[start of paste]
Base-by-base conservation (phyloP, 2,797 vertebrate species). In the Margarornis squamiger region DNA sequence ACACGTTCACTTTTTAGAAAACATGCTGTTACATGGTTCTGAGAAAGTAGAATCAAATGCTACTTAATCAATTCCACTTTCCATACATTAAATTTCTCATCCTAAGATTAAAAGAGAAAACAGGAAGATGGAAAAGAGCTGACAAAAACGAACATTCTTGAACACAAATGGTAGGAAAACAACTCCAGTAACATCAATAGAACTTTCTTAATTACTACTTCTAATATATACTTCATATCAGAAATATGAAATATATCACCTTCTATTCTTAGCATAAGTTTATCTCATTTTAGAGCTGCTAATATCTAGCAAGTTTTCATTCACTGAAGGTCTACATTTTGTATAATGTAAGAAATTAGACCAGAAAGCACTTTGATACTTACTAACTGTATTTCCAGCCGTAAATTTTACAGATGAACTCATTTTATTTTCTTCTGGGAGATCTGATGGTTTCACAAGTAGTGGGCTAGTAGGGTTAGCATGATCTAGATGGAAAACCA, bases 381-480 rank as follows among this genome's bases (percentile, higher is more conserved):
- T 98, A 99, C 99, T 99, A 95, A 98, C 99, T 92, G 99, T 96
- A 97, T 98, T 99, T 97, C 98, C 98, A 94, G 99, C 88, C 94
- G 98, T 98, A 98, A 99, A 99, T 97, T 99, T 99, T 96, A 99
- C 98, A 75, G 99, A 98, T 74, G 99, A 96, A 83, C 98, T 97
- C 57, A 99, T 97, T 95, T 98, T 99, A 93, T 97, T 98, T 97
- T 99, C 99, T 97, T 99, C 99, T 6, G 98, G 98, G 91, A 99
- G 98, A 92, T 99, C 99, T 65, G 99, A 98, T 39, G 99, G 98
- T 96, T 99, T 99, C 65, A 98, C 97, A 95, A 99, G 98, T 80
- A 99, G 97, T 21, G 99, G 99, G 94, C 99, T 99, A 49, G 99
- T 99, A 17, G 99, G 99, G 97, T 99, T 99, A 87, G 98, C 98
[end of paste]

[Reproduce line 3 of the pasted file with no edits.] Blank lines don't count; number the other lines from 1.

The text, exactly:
- A 97, T 98, T 99, T 97, C 98, C 98, A 94, G 99, C 88, C 94